Now you people in the US with US keyboard layouts might think that I’m just one of those whiners – after all, how stupid must one be to press Alt-Space all the time? Probably stupid enough to deserve stuff like this.

Before you think these nasty thoughts, I ask you to consider the Swiss German keyboard layout though: Nearly all the characters use programmers use are accessed by pressing Alt-[some letter]. At least on the Mac. Windows uses AltGr, or right-alt, but on the mac, any alt will do.

So when you look at the shell line above:

ls | grep gnegg

you’ll see how easy it is to hit alt-space: First I type ls, then space. Then I press and hold alt-7 for the pipe and then, I am supposed to let go of alt and hit space. But because my left hand is on alt and the right one is pressing space, it’s very easy to hit space before letting go of alt.

Now instead of getting immediate feedback, nothing happens. It looks as if the space had been added, when in fact, something else has been added and that something is not recognized as a white space character and thus is something completely different from a space – despite looking exactly the same.

As much fun as reading hexdump -C output is – I need this to stop.

Dear internet! How can I make my Mac (or Linux when using the Mac keyboard layout) stop recognizing Alt-Space?

To take air out of the eventually arriving troll’s sails:

  • I won’t use Windows again. Thank you. Neither do I want to use Linux on my desktop.
  • I cannot use the US keybindings because my brain just can’t handle the keyboard layout changing all the time and as I’m a native German speaker, I do have to type umlauts here and then – actually often enough, so that the ¨+vocal combo isn’t acceptable.
  • While running Mac OS X, I’m stuck with the mac keyboard layout – I can’t use the Windows one.

Above JNLP error (printed here just in case somebody else has the same issue) caused me to lose nearly 5 hours of my life and will force me to work this weekend – who’d expect a XML parser error due to a space that isn’t one when seeing above call stack?

Update: A commenter on has recommended to use Ukelele which I did and it helped me to create a custom keyboard layout that makes alt-space work like just space. That’s the best solution for my specific taste, so thanks a lot!


The last episode of FLOSS Weekly consisted of an interview with Steve Coast from OpenStreetMap. I knew about the project, but I was of the impression that it was in its infancy both content-wise and from a technical perspective.

During the interview I learned that it’s surprisingly complete (unless, of course, you need a map of Canada it seems) and highly advanced from a technical point of view.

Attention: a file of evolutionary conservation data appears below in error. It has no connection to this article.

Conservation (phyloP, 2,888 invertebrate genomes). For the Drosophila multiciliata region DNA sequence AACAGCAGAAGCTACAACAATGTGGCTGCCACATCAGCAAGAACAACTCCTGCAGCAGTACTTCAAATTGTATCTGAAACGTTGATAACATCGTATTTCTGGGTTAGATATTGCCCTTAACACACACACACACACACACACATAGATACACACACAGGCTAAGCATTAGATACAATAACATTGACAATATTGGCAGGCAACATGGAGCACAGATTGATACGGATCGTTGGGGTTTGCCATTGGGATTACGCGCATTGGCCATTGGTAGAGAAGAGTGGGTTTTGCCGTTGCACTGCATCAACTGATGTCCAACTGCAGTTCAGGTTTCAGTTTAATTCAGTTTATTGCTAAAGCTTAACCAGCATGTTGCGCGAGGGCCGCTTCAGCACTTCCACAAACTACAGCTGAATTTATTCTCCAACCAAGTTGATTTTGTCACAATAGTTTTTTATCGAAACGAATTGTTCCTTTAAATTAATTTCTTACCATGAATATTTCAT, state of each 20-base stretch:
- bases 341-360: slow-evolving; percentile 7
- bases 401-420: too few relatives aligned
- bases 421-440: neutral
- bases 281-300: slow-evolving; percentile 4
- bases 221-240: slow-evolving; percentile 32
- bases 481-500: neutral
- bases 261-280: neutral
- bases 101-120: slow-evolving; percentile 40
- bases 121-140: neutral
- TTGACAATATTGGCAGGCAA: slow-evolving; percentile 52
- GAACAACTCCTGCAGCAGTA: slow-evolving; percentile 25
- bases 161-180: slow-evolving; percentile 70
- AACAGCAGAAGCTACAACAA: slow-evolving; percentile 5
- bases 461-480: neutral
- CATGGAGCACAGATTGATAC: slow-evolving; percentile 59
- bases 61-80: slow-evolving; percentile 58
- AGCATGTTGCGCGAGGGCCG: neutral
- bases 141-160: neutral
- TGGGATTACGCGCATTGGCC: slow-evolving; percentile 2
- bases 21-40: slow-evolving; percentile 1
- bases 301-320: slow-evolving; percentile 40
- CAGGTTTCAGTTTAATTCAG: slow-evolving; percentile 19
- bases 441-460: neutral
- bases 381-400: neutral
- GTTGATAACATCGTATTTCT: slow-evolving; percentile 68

But what’s really interesting is the fact how terribly easy it is to contribute. For smaller edits, you just click the edit-Link and use the Flash editor to paint a road or give it a name. If you need or want to do more, then there’s a really easy to use Java based editor:

First you drag a rectangle onto a pre-rendered version of the map which will cause the server to send you the vector information consisting of that part and then you can edit whatever you want.

If you have them, you can import traces of a GPS logger to help you add roads and paths and when you are finished, you press a button and the changes get uploaded and will be visible to the public a few minutes later (though one modification I made took about an hour to arrive on the web).

When the same nodes where updated in the meantime, a really nice conflict resolution assistant will help you to resolve the conflicts.

For me personally, this has the potential to become my new after-work time sink as it combines quite many passions of mine:

  • The GPS tracking, importing and painting of maps is pure technology fun.
  • Actually being outside to generate the traces is healthy and also a lot of fun
  • Maps also are a passion of mine. I love to look at maps and I love to compare them to my mental image of the places they are showing.

And besides all that, Open Street Map is complete enough to be of real use. For biking or hiking it even trumps Google Maps by much.

Still, at least near where I live, there are many small issues that can easily be fixed.

As the different editors are really easy to use, fixing these issues is a lot of fun and I’m totally seeing myself cleaning out all small mistakes I come across or even adding stuff that’s missing. After all, this also provides me with a very good reason to visit the places where I grew up to complete some parts.

The whole concept behind being able to update a map by just a couple of mouse clicks is very compelling too as it finally gives us the potential to have really accurate maps in a very timely fashion. For example: Last October, one of the roads near my house closed and just recently the tracks of the Forchbahn were moved a bit.

Just today I added these changes to OpenStreetMap and now OSM is the only publically available map that correctly shows the traffic situation. And all that with 15 minutes of easy but interesting work.

For those interested, my Open Street Map user profile is, of course, pilif.